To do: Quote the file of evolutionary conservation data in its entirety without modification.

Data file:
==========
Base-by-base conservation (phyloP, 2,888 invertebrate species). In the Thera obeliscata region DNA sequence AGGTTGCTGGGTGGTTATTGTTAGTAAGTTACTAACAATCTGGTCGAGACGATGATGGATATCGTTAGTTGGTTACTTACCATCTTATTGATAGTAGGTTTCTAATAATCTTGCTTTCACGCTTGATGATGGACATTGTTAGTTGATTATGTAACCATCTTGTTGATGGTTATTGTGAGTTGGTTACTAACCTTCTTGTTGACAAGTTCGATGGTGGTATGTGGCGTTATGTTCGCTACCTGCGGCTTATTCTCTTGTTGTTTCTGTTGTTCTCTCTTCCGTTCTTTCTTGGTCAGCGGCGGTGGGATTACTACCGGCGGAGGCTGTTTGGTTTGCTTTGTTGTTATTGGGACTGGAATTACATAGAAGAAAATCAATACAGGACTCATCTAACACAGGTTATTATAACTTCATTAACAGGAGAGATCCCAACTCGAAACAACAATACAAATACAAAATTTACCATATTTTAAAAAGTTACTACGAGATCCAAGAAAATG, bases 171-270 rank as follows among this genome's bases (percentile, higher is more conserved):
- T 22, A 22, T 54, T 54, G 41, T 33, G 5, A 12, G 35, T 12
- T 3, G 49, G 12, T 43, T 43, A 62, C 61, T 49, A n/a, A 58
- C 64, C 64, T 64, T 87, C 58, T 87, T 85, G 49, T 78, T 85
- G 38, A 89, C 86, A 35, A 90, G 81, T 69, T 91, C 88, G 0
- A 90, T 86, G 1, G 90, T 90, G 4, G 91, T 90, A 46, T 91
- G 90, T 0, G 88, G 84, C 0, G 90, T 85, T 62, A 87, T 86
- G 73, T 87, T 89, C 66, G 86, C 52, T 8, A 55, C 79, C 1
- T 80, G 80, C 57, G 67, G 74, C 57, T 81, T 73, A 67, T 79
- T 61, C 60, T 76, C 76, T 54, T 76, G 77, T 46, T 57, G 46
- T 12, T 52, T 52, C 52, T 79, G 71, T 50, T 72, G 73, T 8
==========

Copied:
Base-by-base conservation (phyloP, 2,888 invertebrate species). In the Thera obeliscata region DNA sequence AGGTTGCTGGGTGGTTATTGTTAGTAAGTTACTAACAATCTGGTCGAGACGATGATGGATATCGTTAGTTGGTTACTTACCATCTTATTGATAGTAGGTTTCTAATAATCTTGCTTTCACGCTTGATGATGGACATTGTTAGTTGATTATGTAACCATCTTGTTGATGGTTATTGTGAGTTGGTTACTAACCTTCTTGTTGACAAGTTCGATGGTGGTATGTGGCGTTATGTTCGCTACCTGCGGCTTATTCTCTTGTTGTTTCTGTTGTTCTCTCTTCCGTTCTTTCTTGGTCAGCGGCGGTGGGATTACTACCGGCGGAGGCTGTTTGGTTTGCTTTGTTGTTATTGGGACTGGAATTACATAGAAGAAAATCAATACAGGACTCATCTAACACAGGTTATTATAACTTCATTAACAGGAGAGATCCCAACTCGAAACAACAATACAAATACAAAATTTACCATATTTTAAAAAGTTACTACGAGATCCAAGAAAATG, bases 171-270 rank as follows among this genome's bases (percentile, higher is more conserved):
- T 22, A 22, T 54, T 54, G 41, T 33, G 5, A 12, G 35, T 12
- T 3, G 49, G 12, T 43, T 43, A 62, C 61, T 49, A n/a, A 58
- C 64, C 64, T 64, T 87, C 58, T 87, T 85, G 49, T 78, T 85
- G 38, A 89, C 86, A 35, A 90, G 81, T 69, T 91, C 88, G 0
- A 90, T 86, G 1, G 90, T 90, G 4, G 91, T 90, A 46, T 91
- G 90, T 0, G 88, G 84, C 0, G 90, T 85, T 62, A 87, T 86
- G 73, T 87, T 89, C 66, G 86, C 52, T 8, A 55, C 79, C 1
- T 80, G 80, C 57, G 67, G 74, C 57, T 81, T 73, A 67, T 79
- T 61, C 60, T 76, C 76, T 54, T 76, G 77, T 46, T 57, G 46
- T 12, T 52, T 52, C 52, T 79, G 71, T 50, T 72, G 73, T 8